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TWiV 204 Letters

Tom writes:

In case this didn’t make the news in the city, I thought you might be interested in this report of Hantavirus in the Adirondacks. It looks like a wooden lean-to was the “scene of the crime” again!


State studies possible hantavirus case in Adirondacks

Geoffrey writes:

Dear Cast of Thousands:

Normally you speak far enough over my head that I just sit back and absorb information at the feet of the Masters. Occasionally, I admit, I fall into an information-overload-induced coma – fortunately not while driving. Your episode involving the Wired article on rabies, however, fell well under my head as I had actually (and accidentally) read it the week before. I really wish that you had read the article more carefully because you stumbled over a number of important points.

There may have been some antivirals involved but I believe that the article mentioned the ketamine was the primary coma-inducing agent and was also believed to exhibit some anti-viral properties. I may have that a little off but it’s close.

More importantly, the coma was induced because of the observation that most of the neural damage was caused by over-stimulation of the neurons which, in turn, causes neural death. I believe that it is called excito-toxicity. The drugs used to generate the coma were chosen for their ability to decrease neural activity. The idea was to reduce neural activity long enough to allow the neurons to survive until the immune response kicked in.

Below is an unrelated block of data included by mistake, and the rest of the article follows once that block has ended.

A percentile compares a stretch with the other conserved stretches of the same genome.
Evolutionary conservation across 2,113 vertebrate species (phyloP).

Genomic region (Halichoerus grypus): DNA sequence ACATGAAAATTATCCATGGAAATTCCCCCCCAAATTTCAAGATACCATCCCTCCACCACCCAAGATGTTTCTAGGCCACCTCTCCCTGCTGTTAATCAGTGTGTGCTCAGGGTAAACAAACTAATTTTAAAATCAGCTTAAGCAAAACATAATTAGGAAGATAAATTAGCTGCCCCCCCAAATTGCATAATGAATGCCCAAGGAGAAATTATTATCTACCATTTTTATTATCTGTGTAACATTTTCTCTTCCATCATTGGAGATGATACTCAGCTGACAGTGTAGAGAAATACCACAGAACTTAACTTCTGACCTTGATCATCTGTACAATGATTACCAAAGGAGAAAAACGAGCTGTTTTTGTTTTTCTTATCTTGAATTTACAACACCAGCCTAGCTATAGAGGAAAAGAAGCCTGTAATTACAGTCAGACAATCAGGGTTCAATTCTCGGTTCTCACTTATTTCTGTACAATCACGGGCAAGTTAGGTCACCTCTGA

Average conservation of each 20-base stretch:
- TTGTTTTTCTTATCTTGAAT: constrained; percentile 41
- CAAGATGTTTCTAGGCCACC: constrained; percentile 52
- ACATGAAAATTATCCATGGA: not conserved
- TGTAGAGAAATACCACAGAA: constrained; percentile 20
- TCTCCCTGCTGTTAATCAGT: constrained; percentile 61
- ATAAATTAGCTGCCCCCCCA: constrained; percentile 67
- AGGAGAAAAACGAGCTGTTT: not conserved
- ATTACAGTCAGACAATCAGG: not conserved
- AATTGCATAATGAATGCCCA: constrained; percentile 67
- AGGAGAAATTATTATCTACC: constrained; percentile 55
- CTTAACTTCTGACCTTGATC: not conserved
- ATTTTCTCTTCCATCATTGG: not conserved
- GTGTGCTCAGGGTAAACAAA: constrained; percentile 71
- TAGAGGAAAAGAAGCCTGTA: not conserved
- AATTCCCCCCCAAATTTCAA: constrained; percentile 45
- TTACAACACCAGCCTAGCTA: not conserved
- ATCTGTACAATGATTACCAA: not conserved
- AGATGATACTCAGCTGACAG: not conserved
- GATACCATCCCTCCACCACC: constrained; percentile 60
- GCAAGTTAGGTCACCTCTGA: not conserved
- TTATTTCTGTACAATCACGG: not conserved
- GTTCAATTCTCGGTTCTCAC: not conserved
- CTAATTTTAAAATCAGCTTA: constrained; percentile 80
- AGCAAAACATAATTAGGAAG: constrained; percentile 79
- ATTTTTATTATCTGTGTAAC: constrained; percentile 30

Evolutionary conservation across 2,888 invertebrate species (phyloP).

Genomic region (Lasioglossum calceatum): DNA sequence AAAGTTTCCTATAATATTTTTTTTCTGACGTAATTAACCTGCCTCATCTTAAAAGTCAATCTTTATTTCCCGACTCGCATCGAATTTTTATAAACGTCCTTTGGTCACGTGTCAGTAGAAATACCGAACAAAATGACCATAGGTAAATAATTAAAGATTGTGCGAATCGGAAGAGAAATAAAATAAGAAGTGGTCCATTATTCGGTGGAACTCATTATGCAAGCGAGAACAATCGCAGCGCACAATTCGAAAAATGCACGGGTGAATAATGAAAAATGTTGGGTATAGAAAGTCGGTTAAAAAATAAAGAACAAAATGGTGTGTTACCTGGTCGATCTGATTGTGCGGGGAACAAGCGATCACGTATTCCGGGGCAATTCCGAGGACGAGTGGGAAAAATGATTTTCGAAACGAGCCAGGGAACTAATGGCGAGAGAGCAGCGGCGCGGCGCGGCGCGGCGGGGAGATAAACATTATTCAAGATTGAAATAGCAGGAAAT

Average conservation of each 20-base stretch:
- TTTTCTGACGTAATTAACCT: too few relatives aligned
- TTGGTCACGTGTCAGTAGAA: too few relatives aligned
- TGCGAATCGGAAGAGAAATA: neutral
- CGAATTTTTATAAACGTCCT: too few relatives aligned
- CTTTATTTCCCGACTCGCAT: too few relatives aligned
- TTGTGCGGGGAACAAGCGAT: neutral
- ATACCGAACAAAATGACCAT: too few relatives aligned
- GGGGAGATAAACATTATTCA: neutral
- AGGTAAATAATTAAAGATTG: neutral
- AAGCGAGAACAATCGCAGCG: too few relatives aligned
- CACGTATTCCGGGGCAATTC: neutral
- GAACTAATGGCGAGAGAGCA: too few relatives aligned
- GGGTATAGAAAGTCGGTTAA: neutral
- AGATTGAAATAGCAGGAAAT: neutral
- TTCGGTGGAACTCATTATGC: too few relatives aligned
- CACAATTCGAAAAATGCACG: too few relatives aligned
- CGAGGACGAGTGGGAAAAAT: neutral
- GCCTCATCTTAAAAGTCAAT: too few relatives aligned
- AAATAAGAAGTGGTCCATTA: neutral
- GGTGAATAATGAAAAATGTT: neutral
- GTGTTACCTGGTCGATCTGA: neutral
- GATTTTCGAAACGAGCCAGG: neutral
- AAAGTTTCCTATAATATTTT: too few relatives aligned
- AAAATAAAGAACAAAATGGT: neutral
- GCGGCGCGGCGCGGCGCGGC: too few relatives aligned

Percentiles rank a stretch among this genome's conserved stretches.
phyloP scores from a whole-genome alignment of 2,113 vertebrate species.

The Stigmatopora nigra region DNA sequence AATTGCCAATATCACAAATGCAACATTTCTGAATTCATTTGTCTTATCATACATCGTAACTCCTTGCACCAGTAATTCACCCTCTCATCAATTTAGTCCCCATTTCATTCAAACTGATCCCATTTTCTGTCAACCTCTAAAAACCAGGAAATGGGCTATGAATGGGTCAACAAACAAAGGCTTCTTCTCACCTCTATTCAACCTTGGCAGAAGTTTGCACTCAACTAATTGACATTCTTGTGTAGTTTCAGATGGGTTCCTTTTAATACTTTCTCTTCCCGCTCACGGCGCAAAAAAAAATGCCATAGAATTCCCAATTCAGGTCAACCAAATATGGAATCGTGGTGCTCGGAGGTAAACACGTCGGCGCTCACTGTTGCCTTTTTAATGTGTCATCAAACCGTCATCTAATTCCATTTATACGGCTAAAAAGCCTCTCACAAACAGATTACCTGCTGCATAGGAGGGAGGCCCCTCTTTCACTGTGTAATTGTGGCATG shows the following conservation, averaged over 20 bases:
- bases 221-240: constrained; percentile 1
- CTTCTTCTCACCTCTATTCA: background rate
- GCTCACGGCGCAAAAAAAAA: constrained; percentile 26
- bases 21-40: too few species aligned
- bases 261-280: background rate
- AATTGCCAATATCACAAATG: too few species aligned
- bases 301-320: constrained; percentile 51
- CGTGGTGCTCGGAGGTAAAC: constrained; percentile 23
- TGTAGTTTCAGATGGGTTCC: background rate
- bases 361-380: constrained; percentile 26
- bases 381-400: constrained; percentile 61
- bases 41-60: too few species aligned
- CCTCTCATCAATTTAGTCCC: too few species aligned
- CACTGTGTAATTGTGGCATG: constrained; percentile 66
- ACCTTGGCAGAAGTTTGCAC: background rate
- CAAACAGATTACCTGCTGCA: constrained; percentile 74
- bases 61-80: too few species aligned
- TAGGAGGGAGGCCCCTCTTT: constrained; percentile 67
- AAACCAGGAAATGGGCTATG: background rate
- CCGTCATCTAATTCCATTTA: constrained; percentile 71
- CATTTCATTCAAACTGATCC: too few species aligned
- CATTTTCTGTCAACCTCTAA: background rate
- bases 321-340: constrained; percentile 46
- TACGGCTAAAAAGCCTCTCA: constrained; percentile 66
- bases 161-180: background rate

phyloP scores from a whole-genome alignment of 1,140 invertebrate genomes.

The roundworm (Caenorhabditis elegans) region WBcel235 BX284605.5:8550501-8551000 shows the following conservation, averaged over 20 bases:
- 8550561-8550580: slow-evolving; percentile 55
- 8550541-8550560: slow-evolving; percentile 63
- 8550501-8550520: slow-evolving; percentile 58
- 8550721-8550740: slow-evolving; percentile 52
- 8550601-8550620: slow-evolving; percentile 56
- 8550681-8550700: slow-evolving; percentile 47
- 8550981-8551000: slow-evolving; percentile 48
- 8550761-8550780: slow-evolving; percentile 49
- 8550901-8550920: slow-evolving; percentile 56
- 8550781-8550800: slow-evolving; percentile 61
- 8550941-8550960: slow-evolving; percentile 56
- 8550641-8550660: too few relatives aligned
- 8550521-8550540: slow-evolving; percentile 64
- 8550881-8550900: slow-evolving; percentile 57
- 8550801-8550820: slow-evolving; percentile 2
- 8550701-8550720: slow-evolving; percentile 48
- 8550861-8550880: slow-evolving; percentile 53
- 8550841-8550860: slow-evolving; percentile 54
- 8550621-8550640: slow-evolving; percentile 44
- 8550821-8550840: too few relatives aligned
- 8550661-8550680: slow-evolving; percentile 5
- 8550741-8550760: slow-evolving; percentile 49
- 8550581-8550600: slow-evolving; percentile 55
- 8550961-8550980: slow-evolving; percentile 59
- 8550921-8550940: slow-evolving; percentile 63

Most importantly and related to the second point, the girl was not fine afterwards. She has had to go through months of physio-therapy just to be able to walk and talk again. A year afterward she is functioning well but will probably never be 100%. The coma-therapy probably did reduce neural death but it didn’t eliminate it. For this type of therapy to be more effective in the future and, thus, reduce recovery time (and, let’s face it, death), better neural receptor agonist will have to be selected, ones that more specifically target the excito-toxicity that rabies induces.

Anyway, you probably received a great many e-mails on the subject but, just in case this one proved helpful in some way, I thought that I had better send it. Thanks to all of you for the podcast and I look forward to the next 100.


Marc writes:

I heard a recent TWIV episode this week in which it was mentioned that about twenty cases of Hand, Foot, and Mouth disease are confirmed in Canada per year. Including my 1 1/2 year old son’s case, I am aware of five cases affecting the very young that occurred in Houston, TX in May 2012. There have likely been many more cases in the area. To reduce the spread of this disease, it is important that parents isolate their children for two full weeks after they are back to feeling normal. My son, Holden, did not seem to be experiencing discomfort while eating but very cold fluids did help his appetite.